Sorry, it's just a sauce bottle

Just give me the damned sauce

Improved usefulness of sauce bottles is a result of technological advancements; not the wonderful process of human-centric design. Claiming it is a tremendous feat for User Experience is a dramatic misunderstanding of both User Interface and User Experience; and ultimately that they aren't both aspects of the same process.

Why then if no one seemed to mind how sauce was delivered—at a speed of 0.028mph from the glass bottle—is there all this hoopla about the modern sauce bottle being a great example of User Experience?

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Culture is more than entertainment; it is an experience

Culture is more than entertainment

As both customer and staff experience become the priority for businesses, governments, and education there is an increasing push towards a culture of collaboration and productivity.

While the intention of improving culture within an organisation is with the best of intention, the execution often falls short as a result of the perception of culture is wildly innacurate.

For many organisations culture is merely lip service, and delivered in the form of entertainment, which is something overly simple. Culture is percieved as that can be thrust upon employees overnight in the form of table tennis, movie nights, cheap lunches, et al.

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A Smart Campus isn't a project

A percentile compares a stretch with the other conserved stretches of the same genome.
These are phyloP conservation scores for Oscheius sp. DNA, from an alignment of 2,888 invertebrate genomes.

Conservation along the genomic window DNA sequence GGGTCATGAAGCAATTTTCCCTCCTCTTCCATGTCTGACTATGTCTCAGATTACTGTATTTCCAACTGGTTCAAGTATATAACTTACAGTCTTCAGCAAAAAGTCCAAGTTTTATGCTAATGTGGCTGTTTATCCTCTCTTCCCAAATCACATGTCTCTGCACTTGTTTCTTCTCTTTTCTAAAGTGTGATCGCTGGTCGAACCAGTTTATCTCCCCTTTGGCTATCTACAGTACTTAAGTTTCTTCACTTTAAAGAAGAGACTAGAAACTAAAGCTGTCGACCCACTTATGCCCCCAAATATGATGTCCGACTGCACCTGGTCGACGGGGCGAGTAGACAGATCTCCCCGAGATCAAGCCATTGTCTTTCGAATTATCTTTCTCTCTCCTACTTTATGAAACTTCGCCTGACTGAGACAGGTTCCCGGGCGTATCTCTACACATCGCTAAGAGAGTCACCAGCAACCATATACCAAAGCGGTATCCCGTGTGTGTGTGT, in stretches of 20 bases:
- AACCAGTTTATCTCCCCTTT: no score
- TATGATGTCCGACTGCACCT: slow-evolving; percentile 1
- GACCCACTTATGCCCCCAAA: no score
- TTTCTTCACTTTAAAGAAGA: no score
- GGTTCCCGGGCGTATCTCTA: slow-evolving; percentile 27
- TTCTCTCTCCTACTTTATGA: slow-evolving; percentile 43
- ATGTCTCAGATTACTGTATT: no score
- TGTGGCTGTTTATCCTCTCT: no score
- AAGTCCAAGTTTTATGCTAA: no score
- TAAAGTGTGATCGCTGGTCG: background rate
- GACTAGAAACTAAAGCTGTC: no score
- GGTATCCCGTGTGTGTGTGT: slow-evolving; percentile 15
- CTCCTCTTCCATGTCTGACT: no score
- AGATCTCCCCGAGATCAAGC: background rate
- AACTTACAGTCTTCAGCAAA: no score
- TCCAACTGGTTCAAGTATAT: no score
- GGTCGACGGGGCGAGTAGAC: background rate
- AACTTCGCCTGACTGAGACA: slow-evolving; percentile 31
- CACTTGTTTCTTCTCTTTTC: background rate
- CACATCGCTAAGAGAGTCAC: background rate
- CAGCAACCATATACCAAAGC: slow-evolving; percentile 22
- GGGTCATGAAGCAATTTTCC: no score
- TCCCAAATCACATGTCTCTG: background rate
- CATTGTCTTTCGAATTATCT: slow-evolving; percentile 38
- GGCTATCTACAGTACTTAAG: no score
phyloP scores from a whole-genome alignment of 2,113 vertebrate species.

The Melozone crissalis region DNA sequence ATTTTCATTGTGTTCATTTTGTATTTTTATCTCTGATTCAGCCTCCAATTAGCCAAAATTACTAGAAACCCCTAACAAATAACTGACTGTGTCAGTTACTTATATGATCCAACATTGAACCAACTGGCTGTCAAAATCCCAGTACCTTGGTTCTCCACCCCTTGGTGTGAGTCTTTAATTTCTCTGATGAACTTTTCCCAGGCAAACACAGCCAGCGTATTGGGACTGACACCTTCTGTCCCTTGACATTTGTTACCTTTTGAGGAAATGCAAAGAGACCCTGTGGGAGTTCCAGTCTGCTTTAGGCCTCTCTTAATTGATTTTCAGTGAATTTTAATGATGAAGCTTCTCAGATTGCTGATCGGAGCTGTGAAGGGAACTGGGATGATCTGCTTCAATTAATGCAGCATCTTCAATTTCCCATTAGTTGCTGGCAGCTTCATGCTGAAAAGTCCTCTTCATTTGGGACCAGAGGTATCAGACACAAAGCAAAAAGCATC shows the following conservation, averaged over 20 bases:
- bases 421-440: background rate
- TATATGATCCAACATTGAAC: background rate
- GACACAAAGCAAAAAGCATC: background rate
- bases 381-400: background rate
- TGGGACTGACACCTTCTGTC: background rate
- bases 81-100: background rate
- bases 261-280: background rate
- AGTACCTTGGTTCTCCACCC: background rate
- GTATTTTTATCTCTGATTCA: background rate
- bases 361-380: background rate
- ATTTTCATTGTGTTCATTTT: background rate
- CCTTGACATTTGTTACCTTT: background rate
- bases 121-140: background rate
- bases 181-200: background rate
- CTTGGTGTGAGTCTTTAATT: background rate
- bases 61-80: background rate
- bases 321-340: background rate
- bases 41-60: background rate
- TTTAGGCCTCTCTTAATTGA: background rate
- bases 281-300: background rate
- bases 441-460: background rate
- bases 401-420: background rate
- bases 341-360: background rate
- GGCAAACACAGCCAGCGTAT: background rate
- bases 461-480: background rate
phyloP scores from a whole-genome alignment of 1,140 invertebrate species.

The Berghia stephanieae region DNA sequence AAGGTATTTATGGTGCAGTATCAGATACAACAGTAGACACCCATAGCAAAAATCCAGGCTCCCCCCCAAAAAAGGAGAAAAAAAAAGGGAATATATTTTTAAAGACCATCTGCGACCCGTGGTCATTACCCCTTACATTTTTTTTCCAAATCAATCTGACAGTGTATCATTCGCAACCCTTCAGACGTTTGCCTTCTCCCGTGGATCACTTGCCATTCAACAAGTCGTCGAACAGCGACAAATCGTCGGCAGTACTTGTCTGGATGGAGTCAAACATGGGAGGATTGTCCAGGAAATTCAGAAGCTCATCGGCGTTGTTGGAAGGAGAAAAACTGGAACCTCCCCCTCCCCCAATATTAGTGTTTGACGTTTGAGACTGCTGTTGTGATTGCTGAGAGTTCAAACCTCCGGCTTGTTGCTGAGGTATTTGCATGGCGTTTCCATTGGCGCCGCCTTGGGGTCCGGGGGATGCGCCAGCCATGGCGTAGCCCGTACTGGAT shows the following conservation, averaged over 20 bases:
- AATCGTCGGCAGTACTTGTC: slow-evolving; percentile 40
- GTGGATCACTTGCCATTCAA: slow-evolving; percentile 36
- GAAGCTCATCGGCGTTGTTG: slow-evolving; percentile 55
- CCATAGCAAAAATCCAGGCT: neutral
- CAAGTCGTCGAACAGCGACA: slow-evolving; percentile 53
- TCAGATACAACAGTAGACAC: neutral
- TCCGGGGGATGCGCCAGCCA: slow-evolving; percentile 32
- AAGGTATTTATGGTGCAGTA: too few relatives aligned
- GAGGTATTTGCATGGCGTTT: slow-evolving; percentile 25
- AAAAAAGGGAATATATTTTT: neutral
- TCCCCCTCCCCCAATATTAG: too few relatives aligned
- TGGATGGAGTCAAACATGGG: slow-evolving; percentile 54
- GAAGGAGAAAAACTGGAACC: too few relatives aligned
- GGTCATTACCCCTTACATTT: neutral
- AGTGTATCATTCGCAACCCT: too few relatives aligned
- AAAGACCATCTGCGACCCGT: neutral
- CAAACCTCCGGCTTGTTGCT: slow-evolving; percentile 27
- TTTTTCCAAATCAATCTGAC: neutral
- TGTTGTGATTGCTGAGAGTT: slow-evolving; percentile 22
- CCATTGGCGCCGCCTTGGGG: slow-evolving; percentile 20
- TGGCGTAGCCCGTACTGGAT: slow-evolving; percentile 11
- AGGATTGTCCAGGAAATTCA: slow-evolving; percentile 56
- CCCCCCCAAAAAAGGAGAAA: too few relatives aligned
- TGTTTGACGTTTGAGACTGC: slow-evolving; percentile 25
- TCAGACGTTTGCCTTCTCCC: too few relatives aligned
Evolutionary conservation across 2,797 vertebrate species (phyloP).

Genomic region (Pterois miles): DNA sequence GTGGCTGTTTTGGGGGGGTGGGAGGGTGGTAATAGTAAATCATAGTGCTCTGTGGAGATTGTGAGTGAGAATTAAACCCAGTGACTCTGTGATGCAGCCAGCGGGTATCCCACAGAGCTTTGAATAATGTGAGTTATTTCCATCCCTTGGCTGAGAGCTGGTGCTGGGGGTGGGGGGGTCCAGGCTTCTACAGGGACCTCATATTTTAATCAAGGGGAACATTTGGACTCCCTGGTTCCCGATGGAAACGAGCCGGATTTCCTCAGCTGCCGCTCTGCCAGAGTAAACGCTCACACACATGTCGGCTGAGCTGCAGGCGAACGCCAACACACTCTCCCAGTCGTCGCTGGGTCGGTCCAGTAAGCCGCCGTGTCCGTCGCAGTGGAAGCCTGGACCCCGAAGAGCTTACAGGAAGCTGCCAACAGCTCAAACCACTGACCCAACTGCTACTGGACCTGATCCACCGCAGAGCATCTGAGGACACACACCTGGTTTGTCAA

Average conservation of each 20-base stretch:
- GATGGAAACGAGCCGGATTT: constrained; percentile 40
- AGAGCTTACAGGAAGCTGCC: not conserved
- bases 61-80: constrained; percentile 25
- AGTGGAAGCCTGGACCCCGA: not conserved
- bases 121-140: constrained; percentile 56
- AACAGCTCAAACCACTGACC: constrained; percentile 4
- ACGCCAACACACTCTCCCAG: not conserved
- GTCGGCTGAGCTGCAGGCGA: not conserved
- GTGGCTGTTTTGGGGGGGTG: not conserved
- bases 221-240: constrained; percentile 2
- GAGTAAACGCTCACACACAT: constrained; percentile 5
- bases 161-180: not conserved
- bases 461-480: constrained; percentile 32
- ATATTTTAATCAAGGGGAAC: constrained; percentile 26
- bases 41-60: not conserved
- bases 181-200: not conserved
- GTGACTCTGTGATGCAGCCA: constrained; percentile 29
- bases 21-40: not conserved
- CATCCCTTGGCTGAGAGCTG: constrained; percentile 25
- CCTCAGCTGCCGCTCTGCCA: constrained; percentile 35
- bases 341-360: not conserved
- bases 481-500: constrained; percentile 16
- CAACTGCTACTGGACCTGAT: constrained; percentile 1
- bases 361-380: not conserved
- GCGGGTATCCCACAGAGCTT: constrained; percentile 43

Smart Campuses are to universities what ‘Digital’ was to modern business a few years ago, and that’s a huge problem.

One of the larger trends of 2014/2015 has been the change of stance in how Businesses see digital; namely as a cultural movement rather than a ‘project’ within a programme of initiatives.

We see brands like Telstra take on the task of digitising it’s business with a 500m self investment, and a dedicated internal team to champion the movement, Digital First.

In a similar sense the emergence of the smart campus is, for most educational institutions, a project that should be treated as an entire paradigm shift in the way that we all want to absorb education.

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Thank F%#! it’s Monday

Over the last year I’ve developed a particular disdain for the phrase ’Thank God It’s Friday’, of which I’ve given the moniker ‘TGIF Syndrome’.

The characteristics of TGIF Syndrome are often very obvious, and the most apparent is busyness (or constant reminder of busyness, i.e. ‘I am too busy to…’).

Realistically though the reason for TGIF Syndrome is a lack of priority, or self management skills. It is fundamentally important to value your own time, and yourself, throughout the week (not just weekends).

TGIF Syndrome is also very much a ‘glass is half full’ view of a very significant part of one’s week. Work takes up 40 hours of face time, and even more time in travel, the always on nature of our Internet devices, and other demands.

While a weekend is a great, sacred, and beautiful two days earned for hard work performed throughout the week, it is not the only time you can seek fulfilment or achieve personal goals.

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